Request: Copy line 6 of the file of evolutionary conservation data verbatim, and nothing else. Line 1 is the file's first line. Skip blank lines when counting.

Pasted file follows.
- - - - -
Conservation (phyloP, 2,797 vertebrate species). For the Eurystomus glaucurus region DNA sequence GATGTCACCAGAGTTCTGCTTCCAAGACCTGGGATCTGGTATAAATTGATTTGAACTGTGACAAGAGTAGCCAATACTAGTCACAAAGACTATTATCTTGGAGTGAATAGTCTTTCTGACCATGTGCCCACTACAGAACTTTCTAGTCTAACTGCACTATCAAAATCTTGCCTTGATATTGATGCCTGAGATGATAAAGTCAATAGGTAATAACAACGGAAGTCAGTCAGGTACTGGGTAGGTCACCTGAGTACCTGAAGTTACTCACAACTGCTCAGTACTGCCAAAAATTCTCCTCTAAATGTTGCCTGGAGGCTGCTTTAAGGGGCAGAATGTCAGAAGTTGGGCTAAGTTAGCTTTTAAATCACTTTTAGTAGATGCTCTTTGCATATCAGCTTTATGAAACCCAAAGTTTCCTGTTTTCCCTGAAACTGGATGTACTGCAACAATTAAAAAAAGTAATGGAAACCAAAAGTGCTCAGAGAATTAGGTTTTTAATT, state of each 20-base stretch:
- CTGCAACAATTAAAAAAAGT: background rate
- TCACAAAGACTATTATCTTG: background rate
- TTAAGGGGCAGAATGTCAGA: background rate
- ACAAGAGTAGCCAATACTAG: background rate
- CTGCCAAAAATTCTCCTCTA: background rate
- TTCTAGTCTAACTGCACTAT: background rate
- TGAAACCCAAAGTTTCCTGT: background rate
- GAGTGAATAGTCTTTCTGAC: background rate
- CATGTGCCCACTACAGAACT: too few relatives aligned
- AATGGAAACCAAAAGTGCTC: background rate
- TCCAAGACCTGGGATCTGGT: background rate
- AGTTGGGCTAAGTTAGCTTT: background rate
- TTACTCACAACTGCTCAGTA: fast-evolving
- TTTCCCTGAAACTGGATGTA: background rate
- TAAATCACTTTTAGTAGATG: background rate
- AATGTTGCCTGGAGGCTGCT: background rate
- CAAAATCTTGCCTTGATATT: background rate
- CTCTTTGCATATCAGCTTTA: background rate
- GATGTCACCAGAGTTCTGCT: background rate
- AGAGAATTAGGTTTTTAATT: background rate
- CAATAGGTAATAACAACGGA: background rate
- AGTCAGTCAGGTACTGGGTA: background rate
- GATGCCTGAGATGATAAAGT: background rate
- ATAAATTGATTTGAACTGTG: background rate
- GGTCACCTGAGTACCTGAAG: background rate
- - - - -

- CTGCCAAAAATTCTCCTCTA: background rate